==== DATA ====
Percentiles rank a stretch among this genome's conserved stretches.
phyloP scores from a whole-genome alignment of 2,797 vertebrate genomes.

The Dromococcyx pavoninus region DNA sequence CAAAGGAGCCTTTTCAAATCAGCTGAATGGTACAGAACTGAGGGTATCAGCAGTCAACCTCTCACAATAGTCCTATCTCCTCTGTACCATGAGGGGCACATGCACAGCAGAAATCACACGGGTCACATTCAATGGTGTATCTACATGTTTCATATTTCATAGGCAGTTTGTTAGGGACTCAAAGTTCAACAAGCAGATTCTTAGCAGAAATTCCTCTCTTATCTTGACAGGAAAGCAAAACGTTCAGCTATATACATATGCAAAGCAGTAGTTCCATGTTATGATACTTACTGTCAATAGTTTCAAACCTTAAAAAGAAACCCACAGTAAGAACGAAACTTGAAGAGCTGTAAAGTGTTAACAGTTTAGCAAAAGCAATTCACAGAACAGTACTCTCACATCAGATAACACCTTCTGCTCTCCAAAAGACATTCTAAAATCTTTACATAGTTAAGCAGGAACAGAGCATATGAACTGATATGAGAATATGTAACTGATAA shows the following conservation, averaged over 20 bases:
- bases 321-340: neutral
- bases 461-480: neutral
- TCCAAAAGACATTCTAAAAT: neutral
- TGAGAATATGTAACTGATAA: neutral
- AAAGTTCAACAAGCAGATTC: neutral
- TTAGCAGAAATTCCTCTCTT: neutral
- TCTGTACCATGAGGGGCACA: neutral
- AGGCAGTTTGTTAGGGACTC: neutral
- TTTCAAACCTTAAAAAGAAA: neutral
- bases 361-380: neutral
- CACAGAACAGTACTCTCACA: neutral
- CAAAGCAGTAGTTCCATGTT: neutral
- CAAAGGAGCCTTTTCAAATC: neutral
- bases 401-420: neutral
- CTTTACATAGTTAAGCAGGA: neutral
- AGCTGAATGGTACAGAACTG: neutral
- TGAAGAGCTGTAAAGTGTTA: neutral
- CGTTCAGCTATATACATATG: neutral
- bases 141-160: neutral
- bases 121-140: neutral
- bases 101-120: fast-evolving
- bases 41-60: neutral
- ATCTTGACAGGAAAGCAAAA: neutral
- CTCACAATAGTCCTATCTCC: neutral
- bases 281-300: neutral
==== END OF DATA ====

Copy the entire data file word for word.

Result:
Percentiles rank a stretch among this genome's conserved stretches.
phyloP scores from a whole-genome alignment of 2,797 vertebrate genomes.

The Dromococcyx pavoninus region DNA sequence CAAAGGAGCCTTTTCAAATCAGCTGAATGGTACAGAACTGAGGGTATCAGCAGTCAACCTCTCACAATAGTCCTATCTCCTCTGTACCATGAGGGGCACATGCACAGCAGAAATCACACGGGTCACATTCAATGGTGTATCTACATGTTTCATATTTCATAGGCAGTTTGTTAGGGACTCAAAGTTCAACAAGCAGATTCTTAGCAGAAATTCCTCTCTTATCTTGACAGGAAAGCAAAACGTTCAGCTATATACATATGCAAAGCAGTAGTTCCATGTTATGATACTTACTGTCAATAGTTTCAAACCTTAAAAAGAAACCCACAGTAAGAACGAAACTTGAAGAGCTGTAAAGTGTTAACAGTTTAGCAAAAGCAATTCACAGAACAGTACTCTCACATCAGATAACACCTTCTGCTCTCCAAAAGACATTCTAAAATCTTTACATAGTTAAGCAGGAACAGAGCATATGAACTGATATGAGAATATGTAACTGATAA shows the following conservation, averaged over 20 bases:
- bases 321-340: neutral
- bases 461-480: neutral
- TCCAAAAGACATTCTAAAAT: neutral
- TGAGAATATGTAACTGATAA: neutral
- AAAGTTCAACAAGCAGATTC: neutral
- TTAGCAGAAATTCCTCTCTT: neutral
- TCTGTACCATGAGGGGCACA: neutral
- AGGCAGTTTGTTAGGGACTC: neutral
- TTTCAAACCTTAAAAAGAAA: neutral
- bases 361-380: neutral
- CACAGAACAGTACTCTCACA: neutral
- CAAAGCAGTAGTTCCATGTT: neutral
- CAAAGGAGCCTTTTCAAATC: neutral
- bases 401-420: neutral
- CTTTACATAGTTAAGCAGGA: neutral
- AGCTGAATGGTACAGAACTG: neutral
- TGAAGAGCTGTAAAGTGTTA: neutral
- CGTTCAGCTATATACATATG: neutral
- bases 141-160: neutral
- bases 121-140: neutral
- bases 101-120: fast-evolving
- bases 41-60: neutral
- ATCTTGACAGGAAAGCAAAA: neutral
- CTCACAATAGTCCTATCTCC: neutral
- bases 281-300: neutral